Value for money and fun to boot – a winning combo
We who live in the land down under have it so good – automotively speaking, of course. If you’re talking bang-for-your-buck, then two Aussie icons are pretty hard to beat.
In the red corner sits the Holden Commodore SS. Using the bigger-is-better school of thought, there’s a whopping six-litres of bent-eight under the bonnet making around 260-270kW (depending on your transmission), with six-speeds, limited slip differential and rear-wheel drive. In the blue corner though, is the subject of this review: the Ford Falcon XR6 Turbo. It uses forced induction and a four-litre, straight-six engine to make similar power (270kW), plus it also has the benefit of six-speed transmissions, LSD and rear-wheel-drive.
These are big cars, too. That means plenty of space for passengers and luggage. In fact, there’s nothing in this price range that has the space that a Falcon has, though the Commodore runs it close. The front seats are huge and soft – they’re like big lounge chairs – but despite this they hold you in place with good side bolstering. The textured seat base looks nothing like leather, though, and the bolsters were already showing signs of fatigue and stretch, despite the car covering only a few thousand kilometres.
The rear seat has heaps of legroom and there’s truckloads of width meaning big, boofy blokes can fit three-across. The boot is also huge, but the dipped carpet which follows the shape of the spare wheel collects small bits of rubbish, and makes it a pain to vacuum dirt out of.
Quality-wise, the XR6 Turbo is pretty good. The dashtop is made from a soft-touch plastic, and everything seems to be screwed together tightly – there were no rattles or creaks – however the padded cover for the passenger’s side airbag does look a little stuck on. Some hard, dark plastics also scuff pretty easy, most notably the strips which run up the side of the centre console.
There’s a big band of silver that runs across the dash fascia which breaks it up from being a mass of dark grey plastic, and with the centre stack treated with the same material it fits right into Ford’s family of interiors.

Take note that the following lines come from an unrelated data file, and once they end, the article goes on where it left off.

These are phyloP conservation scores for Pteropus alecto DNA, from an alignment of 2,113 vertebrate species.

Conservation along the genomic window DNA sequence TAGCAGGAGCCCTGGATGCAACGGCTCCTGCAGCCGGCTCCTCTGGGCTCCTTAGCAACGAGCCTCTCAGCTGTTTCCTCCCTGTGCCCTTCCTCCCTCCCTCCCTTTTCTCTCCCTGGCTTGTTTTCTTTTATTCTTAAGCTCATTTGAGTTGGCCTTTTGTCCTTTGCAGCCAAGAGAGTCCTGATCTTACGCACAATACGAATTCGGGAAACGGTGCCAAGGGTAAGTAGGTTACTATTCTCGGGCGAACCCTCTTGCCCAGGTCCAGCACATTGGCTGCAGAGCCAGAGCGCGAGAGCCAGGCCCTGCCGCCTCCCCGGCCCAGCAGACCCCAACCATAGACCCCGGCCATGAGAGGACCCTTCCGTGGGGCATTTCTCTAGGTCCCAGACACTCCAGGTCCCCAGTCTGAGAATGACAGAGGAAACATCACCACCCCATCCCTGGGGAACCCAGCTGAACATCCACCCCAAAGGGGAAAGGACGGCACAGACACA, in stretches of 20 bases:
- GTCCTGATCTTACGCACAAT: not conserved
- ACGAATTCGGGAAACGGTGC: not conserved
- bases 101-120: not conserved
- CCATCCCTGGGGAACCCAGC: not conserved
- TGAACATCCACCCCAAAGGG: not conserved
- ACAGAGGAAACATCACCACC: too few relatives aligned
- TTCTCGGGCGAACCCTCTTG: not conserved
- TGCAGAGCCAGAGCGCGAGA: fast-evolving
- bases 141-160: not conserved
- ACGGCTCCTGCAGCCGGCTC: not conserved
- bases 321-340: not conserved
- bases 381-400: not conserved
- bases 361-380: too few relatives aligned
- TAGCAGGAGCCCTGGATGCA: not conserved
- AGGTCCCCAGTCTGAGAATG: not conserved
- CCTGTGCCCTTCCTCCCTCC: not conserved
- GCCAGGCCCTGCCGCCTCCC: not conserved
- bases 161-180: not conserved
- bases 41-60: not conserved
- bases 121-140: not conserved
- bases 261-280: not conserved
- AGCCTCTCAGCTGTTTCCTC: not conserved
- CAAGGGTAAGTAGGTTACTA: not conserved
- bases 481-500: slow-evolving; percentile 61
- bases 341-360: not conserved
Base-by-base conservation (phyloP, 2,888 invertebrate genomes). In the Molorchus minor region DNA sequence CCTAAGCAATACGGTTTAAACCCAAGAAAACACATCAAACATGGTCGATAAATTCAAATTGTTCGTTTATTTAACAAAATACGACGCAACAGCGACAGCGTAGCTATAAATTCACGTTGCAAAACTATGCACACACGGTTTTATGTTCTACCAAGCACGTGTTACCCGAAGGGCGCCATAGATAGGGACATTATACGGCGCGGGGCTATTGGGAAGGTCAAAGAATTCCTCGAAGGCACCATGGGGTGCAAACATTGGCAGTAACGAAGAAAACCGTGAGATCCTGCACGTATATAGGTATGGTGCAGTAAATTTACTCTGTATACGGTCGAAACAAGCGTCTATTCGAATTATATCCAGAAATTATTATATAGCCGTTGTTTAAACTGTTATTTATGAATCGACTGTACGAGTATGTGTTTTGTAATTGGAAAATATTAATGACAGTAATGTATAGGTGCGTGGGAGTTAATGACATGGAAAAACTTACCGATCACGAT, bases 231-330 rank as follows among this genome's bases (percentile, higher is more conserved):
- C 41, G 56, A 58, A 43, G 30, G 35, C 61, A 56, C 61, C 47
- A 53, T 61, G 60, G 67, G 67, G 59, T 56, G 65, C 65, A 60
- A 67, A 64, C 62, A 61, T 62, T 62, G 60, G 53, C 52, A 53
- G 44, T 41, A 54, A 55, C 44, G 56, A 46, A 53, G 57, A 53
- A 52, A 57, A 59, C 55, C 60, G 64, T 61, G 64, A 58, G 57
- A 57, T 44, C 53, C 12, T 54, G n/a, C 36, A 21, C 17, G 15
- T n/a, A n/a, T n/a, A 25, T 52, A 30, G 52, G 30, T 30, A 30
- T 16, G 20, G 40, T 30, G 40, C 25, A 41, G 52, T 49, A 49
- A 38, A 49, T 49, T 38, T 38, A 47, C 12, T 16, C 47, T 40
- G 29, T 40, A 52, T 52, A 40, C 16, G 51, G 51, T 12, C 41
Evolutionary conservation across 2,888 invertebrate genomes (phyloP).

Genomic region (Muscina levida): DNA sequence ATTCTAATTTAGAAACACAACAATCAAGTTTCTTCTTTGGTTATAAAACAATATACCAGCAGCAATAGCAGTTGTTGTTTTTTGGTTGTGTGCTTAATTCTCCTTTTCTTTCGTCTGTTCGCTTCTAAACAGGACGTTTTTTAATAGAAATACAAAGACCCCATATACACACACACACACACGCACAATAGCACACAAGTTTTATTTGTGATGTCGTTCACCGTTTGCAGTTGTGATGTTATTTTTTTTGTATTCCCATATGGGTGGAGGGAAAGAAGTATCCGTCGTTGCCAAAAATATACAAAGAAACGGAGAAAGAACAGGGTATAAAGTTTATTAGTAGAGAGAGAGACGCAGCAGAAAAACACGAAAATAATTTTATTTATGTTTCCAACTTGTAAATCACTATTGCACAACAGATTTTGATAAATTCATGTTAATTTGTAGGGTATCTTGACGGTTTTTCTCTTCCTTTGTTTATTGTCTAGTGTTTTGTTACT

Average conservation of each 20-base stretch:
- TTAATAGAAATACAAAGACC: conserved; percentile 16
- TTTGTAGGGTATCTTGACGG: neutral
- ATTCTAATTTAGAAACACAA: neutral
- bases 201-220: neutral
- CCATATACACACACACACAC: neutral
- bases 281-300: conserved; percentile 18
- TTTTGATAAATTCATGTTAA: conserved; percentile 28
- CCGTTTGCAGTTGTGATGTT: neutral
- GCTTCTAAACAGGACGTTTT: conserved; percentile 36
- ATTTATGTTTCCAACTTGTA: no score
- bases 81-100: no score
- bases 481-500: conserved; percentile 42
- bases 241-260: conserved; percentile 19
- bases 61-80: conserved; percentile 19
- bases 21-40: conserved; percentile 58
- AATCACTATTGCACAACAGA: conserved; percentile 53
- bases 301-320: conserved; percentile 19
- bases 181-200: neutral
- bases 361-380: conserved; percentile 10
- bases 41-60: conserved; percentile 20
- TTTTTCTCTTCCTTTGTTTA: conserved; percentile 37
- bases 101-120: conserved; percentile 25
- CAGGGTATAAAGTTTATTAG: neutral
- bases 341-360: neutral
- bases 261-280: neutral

At the top of the centre stack sits a big full colour screen (it would be nice to have a touch screen given its size, a la Holden iQ) which displays climate control, radio, outside temperature and other preferences, and also doubles as your reversing camera display. Interesting to note that when reversing, the radio goes mute so as to minimise distractions – a safety feature that gets a big tick.
The climate control and settings menus take a little while to get used to – having the climate control above the stereo controls is a little different – but things like Bluetooth pairing is very straightforward once you work out the scrolling using the dial. When making phone calls, the radio will still remain active, all the way up until the person you call picks up.
Not so great is the trip meter menu. Rather than accessing everything from the one set of buttons, there are two sets on each side of the instrument binnacle, and some functions require both sets to be used, meaning both hands are in operation; you’ll have to pull over and stop to sort it out.
The instruments can also be a little hard to read during the daytime with their numbers set into the blue band, as well as an illegible font, but at night it’s a lot easier to see. At night you also realise that the Falcon’s high beams are one of the best around, projecting straight and long into the night darkness, though the low beams are a little weak for city driving.
The driver has at their disposal drilled aluminium pedals, with a huge brake pedal and decent sized footrest. The driving position is a little high set, though, with the steering wheel feeling like it’s sitting in your lap. More height adjustment would be appreciated, or lowering the front seats. At least the steering is quite satisfying.